Testing has shown that these liners can easily remain immersed and more or less intact for more than a year before they start to break down enough to pass through sewage systems easily.
They remain intact on dry land way longer than that! And in a landfill, where garbage is compacted tightly together, there is little to no oxygen present beneath the ground. As a result, these liners can take years or even decades to decompose.
So much for being environmentally friendly.
How to Dispose of Flushable Liners Correctly
So if flushing these liners is a bad idea, what’s a parent to do?
The best way to dispose of used diaper liners is actually pretty simple; just toss them in the trash can.
If you are dealing with solid waste, you can scrape it off and into the toilet before flushing it away, and then toss the liner into the trash can.
And if you’re concerned about leaks, or want an extra layer of protection between the liner and your garbage can, you can always drop the dirty liner into a spare grocery bag first before tying it up and then placing the bundle into your household garbage.
If you are worried about a truly stinky garbage can, you can run the mess out to your outdoor can where it can await pickup.
Most modern garbage cans these days have lids that keep smells contained, so there’s really no need to worry about the odor when it is outside the house.
Is there an Alternative to Disposable Liners?
Happily, yes there is: Reusable, washable liners.
Though disposable diaper liners are a popular choice for many parents, they have so many economic and environmental disadvantages many feel like they are a non-solution. On the other hand, washable liners have several advantages.
Reusable liners are usually made from soft, absorbent fabric that helps to keep the baby dry and comfortable.
They can also be washed and reused multiple times, which can save tons of money in the long run. They are also adaptable to different types of diapers, including cloth and disposable.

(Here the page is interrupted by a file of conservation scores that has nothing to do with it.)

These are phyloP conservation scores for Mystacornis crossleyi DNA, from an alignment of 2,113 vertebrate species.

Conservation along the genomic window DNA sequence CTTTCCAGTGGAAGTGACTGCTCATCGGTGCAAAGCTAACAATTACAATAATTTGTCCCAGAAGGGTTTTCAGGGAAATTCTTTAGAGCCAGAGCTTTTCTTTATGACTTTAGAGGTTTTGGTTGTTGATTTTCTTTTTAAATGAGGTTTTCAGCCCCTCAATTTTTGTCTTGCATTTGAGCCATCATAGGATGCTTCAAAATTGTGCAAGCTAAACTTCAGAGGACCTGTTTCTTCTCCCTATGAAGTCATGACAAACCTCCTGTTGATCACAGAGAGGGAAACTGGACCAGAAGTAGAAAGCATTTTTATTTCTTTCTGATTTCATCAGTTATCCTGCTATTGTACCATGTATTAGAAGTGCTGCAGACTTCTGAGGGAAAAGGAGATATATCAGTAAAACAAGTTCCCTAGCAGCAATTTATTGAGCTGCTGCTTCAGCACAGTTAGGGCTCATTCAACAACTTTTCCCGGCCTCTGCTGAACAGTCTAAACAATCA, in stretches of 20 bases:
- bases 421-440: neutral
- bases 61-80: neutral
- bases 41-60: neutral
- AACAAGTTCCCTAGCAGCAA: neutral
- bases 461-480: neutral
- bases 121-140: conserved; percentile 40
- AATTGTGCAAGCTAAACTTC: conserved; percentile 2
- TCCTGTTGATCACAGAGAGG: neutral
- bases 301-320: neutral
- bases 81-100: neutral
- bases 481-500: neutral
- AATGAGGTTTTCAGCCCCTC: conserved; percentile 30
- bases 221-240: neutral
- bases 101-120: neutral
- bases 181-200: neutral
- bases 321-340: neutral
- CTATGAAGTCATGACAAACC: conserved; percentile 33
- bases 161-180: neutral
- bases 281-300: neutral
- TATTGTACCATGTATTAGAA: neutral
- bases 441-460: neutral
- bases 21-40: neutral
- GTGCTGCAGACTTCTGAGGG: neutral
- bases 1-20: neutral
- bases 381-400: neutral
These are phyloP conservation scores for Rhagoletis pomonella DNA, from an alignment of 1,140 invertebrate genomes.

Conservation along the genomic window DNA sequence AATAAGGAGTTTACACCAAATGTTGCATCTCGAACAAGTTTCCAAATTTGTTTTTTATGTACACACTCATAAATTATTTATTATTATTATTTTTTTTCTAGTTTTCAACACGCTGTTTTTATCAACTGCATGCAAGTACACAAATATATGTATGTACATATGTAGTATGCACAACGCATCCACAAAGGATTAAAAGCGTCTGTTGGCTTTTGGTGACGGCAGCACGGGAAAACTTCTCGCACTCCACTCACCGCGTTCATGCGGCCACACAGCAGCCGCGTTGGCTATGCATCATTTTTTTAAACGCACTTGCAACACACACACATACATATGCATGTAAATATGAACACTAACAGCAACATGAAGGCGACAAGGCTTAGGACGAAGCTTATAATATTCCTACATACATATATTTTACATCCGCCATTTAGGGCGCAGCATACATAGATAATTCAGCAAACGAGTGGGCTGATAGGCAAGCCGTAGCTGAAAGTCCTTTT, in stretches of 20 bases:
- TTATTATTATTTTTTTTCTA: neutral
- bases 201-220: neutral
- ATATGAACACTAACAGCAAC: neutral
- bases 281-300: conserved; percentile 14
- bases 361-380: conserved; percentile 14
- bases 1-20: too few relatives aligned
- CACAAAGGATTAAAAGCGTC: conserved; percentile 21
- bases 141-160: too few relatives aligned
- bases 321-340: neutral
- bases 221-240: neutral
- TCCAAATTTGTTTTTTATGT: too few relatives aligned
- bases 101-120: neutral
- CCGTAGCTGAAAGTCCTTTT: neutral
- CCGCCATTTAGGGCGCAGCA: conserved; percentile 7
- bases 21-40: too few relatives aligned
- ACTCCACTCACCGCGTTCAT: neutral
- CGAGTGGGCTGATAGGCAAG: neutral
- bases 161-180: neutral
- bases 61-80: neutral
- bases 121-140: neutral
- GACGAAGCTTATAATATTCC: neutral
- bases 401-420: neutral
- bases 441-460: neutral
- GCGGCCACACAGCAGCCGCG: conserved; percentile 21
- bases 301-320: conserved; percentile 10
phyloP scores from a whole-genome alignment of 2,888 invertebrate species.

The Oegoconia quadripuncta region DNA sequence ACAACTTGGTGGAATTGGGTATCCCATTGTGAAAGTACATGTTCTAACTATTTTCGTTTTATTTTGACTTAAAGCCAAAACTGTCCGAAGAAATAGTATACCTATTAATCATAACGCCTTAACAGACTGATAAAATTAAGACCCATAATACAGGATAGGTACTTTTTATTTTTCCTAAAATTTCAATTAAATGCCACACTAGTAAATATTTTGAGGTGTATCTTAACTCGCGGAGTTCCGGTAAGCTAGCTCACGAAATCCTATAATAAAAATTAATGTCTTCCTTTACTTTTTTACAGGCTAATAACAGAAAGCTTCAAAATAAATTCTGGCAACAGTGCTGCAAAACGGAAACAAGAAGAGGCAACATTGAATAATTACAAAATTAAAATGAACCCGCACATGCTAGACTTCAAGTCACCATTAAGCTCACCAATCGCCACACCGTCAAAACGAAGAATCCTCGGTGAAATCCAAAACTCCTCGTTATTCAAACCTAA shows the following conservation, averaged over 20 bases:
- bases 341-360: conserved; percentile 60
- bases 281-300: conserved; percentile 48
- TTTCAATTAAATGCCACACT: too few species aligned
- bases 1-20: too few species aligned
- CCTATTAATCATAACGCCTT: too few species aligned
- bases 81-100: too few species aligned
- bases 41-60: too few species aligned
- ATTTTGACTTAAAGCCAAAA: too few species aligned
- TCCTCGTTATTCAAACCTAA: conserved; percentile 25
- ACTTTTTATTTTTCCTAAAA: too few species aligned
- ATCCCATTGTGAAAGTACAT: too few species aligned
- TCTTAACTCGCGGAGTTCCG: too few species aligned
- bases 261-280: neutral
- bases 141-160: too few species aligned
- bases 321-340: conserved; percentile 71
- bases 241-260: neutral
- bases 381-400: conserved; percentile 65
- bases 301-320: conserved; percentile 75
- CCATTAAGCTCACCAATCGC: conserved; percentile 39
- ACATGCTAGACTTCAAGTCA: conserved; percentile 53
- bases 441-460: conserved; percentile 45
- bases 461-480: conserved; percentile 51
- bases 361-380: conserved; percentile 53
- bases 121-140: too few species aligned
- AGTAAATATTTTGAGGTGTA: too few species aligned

Washable liners are also much better for the environment since they don’t end up in landfills or clogging up waterways or sewage treatment plants.
Washable liners might sound gross or intimidating to some parents, but you have to keep in mind that they (along with washable diapers!) were the de facto standard for an awfully long time before these disposables ever came around.
Trust me, there are plenty of helpful groups and articles that can get you on track to using them with no mess and no problems.
Flushable Liners Definitely Aren’t Flushable
Flushable diaper liners are not really flushable as manufacturers falsely promise. These liners do not break down anywhere near quickly enough to avoid clogging pipes, septic systems, sewers, and waterways.
Worse yet, they take up space in landfills for years. The best way to dispose of them is actually pretty simple; just toss them in the trash can.
Tom has lived and worked on farms and homesteads from the Carolinas to Kentucky and beyond. He is passionate about helping people prepare for tough times by embracing lifestyles of self-sufficiency.